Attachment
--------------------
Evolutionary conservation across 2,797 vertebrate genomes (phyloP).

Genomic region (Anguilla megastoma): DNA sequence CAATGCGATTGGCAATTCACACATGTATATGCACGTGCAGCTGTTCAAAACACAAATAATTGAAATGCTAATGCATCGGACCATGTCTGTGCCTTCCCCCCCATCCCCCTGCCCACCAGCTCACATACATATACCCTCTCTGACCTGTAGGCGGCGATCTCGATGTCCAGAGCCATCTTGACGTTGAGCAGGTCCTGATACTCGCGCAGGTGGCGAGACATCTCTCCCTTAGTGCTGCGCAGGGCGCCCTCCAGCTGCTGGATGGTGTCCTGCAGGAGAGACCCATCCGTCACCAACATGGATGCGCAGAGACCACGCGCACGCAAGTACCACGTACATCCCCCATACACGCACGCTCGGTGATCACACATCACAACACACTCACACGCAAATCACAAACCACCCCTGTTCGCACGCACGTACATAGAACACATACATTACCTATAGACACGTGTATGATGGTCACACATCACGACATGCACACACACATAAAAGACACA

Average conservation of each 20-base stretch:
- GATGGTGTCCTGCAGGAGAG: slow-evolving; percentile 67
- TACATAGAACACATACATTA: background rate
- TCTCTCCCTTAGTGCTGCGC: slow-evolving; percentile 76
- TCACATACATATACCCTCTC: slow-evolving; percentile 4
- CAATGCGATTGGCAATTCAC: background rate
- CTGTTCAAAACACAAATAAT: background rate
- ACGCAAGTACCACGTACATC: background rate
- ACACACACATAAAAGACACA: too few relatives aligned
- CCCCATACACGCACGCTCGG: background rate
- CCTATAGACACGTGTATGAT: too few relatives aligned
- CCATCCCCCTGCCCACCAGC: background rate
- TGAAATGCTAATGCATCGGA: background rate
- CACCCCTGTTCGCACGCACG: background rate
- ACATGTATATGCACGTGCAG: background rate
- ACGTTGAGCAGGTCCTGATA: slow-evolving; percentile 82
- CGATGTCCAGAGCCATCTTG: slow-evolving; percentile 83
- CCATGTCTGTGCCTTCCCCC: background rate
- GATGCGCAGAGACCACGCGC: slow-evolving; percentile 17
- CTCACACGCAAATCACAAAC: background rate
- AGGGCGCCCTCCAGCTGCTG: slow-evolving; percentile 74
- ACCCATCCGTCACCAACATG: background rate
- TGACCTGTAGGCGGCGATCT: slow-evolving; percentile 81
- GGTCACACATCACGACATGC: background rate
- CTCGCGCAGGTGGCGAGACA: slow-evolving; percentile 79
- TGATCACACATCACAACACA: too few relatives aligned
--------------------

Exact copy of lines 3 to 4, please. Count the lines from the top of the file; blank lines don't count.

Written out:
Average conservation of each 20-base stretch:
- GATGGTGTCCTGCAGGAGAG: slow-evolving; percentile 67